The question I get asked most often is: “How do I know which test to take, the SAT or the ACT?” And it’s an important question! Yes, there are technical differences between the tests; for example, the SAT Reading section is almost twice as long as the ACT’s - but the fundamental difference lies in which particular skills and abilities are demanded (and rewarded) by each test. And in that way, the SAT and ACT are strikingly different! You need to know yourself and which challenges you may be better suited to take on.
Let’s use the reading sections from the two tests as an example:
On the ACT, the student has to read a passage about 100 lines long and answer 10 multiple choice questions, all in 8 minutes and 45 seconds. If she reads the passage in 3 minutes and 45 seconds, that leaves 30 seconds to answer each question. Not easy! So the test is not testing how well you can read, but how well can you read when you’re reading faster than you’d like to! Whether intentionally or not, the test forces the test-taker to come up with a solution to this time-management problem. And there are different solutions - but the most common one - rushing - is not the answer! The trick is to find an approach that will work for each student. If you’re practicing the ACT without a stop watch, you’re not practicing the ACT.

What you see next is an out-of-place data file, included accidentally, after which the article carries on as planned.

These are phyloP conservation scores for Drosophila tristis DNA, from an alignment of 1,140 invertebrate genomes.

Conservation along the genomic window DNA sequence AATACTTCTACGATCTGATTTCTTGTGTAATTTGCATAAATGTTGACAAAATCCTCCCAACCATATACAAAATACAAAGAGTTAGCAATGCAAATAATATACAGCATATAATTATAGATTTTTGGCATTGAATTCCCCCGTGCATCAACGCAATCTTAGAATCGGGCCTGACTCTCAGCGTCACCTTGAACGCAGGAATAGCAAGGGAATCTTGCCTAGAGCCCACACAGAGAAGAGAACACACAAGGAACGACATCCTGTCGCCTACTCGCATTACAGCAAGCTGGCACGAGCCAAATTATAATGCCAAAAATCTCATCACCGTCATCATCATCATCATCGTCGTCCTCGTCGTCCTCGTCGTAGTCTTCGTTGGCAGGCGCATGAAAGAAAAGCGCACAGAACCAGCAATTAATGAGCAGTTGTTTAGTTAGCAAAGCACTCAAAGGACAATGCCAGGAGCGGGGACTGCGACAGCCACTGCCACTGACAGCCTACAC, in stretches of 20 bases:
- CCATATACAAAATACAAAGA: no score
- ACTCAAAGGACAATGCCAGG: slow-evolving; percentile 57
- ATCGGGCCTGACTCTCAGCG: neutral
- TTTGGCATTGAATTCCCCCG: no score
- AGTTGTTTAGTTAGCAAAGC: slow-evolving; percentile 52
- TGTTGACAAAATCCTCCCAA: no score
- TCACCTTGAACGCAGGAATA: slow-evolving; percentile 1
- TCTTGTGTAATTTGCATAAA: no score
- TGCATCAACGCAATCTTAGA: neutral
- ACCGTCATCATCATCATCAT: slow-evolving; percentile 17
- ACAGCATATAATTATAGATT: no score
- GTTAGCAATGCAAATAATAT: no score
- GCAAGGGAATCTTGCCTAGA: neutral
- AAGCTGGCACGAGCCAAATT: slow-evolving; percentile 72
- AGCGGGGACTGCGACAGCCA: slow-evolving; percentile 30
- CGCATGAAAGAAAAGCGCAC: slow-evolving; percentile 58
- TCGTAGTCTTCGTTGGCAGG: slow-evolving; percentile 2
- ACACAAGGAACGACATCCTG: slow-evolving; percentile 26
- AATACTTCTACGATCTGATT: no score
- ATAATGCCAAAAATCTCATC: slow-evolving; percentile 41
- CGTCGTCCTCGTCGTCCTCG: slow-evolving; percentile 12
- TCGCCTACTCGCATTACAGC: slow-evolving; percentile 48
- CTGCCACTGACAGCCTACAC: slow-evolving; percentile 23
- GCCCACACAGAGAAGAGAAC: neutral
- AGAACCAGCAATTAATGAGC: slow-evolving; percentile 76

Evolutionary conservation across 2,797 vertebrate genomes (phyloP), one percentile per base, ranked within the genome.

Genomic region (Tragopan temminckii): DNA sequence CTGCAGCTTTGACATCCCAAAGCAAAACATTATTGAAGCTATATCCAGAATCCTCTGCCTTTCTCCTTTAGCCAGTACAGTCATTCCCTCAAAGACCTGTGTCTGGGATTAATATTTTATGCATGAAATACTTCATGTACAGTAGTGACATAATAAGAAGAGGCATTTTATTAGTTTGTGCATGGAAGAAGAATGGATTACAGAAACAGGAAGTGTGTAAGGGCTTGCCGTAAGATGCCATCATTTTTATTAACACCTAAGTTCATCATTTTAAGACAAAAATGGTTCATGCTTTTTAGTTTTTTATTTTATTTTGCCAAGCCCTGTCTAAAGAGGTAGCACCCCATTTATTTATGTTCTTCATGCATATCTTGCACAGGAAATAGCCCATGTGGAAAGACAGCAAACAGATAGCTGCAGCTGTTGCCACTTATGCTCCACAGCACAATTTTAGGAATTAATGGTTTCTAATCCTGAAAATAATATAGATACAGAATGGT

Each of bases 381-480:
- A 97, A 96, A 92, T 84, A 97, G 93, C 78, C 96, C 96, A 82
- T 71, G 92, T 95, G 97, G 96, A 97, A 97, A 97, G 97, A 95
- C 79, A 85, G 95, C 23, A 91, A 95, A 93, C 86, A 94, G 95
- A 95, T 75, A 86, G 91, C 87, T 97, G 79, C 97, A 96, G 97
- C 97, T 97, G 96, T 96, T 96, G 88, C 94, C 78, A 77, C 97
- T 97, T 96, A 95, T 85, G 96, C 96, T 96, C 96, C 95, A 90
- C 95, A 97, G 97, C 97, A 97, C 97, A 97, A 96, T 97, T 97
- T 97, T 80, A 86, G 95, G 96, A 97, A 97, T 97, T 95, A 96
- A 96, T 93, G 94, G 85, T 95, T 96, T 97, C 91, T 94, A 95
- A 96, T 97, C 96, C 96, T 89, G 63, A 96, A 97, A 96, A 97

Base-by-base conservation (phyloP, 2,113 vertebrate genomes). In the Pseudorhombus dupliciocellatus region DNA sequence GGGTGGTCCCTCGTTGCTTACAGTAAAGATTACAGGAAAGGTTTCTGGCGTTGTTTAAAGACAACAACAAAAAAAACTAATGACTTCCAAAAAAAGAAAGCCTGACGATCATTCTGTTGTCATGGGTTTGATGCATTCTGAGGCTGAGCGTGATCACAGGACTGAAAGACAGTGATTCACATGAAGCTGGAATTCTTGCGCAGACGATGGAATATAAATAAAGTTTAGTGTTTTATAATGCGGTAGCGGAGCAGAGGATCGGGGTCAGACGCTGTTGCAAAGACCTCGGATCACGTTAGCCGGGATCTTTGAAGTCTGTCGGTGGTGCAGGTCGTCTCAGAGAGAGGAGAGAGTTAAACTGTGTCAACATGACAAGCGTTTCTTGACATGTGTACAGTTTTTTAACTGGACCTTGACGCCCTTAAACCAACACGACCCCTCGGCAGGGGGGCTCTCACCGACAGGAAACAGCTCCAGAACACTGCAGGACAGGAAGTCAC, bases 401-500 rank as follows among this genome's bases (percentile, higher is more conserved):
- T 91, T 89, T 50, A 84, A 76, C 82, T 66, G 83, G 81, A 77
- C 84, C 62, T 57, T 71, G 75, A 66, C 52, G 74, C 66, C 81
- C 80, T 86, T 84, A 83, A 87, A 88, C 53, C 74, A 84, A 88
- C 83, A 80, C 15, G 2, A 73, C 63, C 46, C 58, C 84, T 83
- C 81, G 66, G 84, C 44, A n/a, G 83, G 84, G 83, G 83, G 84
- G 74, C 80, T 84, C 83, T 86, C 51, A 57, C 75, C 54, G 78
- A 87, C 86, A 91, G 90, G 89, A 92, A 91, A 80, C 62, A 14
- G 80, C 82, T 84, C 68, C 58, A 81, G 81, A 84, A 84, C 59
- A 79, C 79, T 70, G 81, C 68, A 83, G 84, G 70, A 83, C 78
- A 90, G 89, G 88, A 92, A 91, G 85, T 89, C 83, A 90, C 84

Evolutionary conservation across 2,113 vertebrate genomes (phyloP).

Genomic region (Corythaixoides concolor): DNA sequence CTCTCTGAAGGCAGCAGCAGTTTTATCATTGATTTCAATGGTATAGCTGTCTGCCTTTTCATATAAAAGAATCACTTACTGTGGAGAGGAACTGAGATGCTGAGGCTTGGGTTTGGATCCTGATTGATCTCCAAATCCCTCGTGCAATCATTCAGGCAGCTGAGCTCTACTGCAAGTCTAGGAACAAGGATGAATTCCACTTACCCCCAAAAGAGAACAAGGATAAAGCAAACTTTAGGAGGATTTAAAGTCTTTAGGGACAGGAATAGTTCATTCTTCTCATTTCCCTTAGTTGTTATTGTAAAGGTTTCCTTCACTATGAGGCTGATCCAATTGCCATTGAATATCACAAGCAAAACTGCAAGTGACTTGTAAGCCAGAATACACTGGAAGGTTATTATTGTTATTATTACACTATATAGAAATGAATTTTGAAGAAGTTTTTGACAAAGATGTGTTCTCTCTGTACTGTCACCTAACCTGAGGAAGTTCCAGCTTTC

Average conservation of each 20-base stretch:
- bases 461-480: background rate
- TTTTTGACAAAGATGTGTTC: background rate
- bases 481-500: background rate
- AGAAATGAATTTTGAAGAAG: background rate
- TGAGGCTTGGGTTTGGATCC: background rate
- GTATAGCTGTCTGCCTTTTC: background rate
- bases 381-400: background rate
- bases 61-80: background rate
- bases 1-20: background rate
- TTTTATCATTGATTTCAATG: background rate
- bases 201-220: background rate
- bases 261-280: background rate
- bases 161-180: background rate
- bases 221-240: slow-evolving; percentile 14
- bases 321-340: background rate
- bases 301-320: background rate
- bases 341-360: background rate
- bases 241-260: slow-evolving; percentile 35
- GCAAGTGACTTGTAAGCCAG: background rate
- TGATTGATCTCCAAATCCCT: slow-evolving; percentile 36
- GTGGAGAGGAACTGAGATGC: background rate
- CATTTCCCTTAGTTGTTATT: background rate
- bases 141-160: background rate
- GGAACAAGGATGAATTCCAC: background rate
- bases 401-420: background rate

On the other hand, the SAT gives the test-taker plenty of time to take its reading section. Pace is not the major challenge. Instead, you must be able to compare answer choices that are strikingly similar to one another. Nuance is the key. For example, on a recent PSAT, a problem asked which word completed the sentence best, and the two best answers were “vow” and “promise.” Pretty similar, right?! At first, they may seem identical, but upon reflection, there’s a subtle difference between the two: a vow is a solemn promise. You make a wedding vow, or vow revenge, but you do not vow to “walk the dog every day,” for example. So the test-taker must base her decision on the context the word is in: if the sentence or paragraph it’s in is about a solemn subject, or is solemn in tone, “vow” is appropriate. If not, “promise” is the better answer. You don’t need more than thirty seconds to work that one out - but you do have train yourself to notice nuance!
So what are you better at? When I begin working with new students, I present them with all of these differences and help determine which set of challenges they may be better suited for - or even which set of skills they’d prefer to work on.
I’ll write again on the difference between the SAT and ACT Math sections.